by Heather R. Darsie On 6 April 1453, Sultan Mehmed II, known as the Conqueror, began his siege against Constantinople. Constantinople, now known as Istanbul, was a capital city for one governmental body or another since 330 CE. Founded by the Roman emperor Constantine the Great, a city stood on this spot off and on for centuries before. Constantine transferred the imperial Roman seat of … Continue reading Who’s Afraid of the Big, Bad Turks? Part II: The Fall of Constantinople
by Heather R. Darsie Greetings, Dear Reader! I am pleased to announce that I launched a podcast over on Patreon called Tudor Speeches! I hope to post the first podcast this weekend. I will provide historical background for speeches and letters from the Tudor time period. I think hearing a speech or letter can impact the beholder differently than just reading it. Each patron will be … Continue reading Tudor Speeches: My New Podcast!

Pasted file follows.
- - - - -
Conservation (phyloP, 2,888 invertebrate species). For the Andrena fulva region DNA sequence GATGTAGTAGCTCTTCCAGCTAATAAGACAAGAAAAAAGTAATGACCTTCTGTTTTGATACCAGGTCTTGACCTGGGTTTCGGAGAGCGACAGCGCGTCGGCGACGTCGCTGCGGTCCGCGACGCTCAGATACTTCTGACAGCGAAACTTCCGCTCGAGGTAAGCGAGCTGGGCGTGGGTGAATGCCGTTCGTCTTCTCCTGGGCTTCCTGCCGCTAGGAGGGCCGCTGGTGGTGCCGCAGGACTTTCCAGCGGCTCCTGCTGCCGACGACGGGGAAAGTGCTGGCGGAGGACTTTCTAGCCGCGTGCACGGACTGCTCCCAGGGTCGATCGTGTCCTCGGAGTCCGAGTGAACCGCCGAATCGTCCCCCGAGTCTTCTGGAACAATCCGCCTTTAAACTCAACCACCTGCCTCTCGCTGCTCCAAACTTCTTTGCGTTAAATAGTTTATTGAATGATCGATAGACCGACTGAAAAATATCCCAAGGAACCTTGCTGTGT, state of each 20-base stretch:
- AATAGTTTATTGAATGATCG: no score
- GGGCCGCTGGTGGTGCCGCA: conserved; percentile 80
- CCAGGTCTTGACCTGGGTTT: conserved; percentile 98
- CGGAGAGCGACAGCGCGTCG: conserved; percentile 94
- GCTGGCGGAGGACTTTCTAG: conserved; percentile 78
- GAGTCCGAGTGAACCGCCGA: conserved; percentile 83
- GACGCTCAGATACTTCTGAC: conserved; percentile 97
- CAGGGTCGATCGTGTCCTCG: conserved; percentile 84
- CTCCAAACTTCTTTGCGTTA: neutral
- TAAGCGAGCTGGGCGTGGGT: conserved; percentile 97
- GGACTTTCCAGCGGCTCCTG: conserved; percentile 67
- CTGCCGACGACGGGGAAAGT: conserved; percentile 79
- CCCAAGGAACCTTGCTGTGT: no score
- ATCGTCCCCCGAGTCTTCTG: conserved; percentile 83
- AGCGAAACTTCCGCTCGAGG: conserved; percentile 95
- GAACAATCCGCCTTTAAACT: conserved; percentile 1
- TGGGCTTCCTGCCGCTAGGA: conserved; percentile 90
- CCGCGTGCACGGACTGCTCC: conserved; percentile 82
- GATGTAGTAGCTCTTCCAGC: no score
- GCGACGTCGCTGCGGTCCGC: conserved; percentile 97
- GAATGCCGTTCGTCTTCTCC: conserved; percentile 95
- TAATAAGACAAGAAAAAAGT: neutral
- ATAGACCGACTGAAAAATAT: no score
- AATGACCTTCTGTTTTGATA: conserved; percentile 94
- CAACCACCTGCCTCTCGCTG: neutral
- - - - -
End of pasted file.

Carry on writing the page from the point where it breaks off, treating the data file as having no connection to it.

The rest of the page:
by Heather R. Darsie In the Middle Ages, rumour spread that there was a mythological zoophyte known as the Scythian Lamb or the Borametz. Herodotus, from the fifth century BCE and Theophrastus of the third century BCE wrote of the Scythian Lamb, bolstering credibility that such a thing existed. An additional source for the rumour was found in a Jewish text from 436 called, Talmud … Continue reading The Scythian Lamb, or the Delectable Lamb-Vegetable of Tartary
by Heather R. Darsie The Ottoman Empire was founded in 1299 by Osman Uthman. Uthman’s name was transliterated into “Ottoman,” giving the Empire its name. For perspective, Edward I, known as Longshanks, was King of England. Philip IV, known as the Fair, was King of France, and Albert I was the Holy Roman Emperor. No one had given any thought to the Tudors, the Valois, … Continue reading Who’s Afraid of the Big, Bad Turks? Part I: Background of the Turkish, Ottoman Empire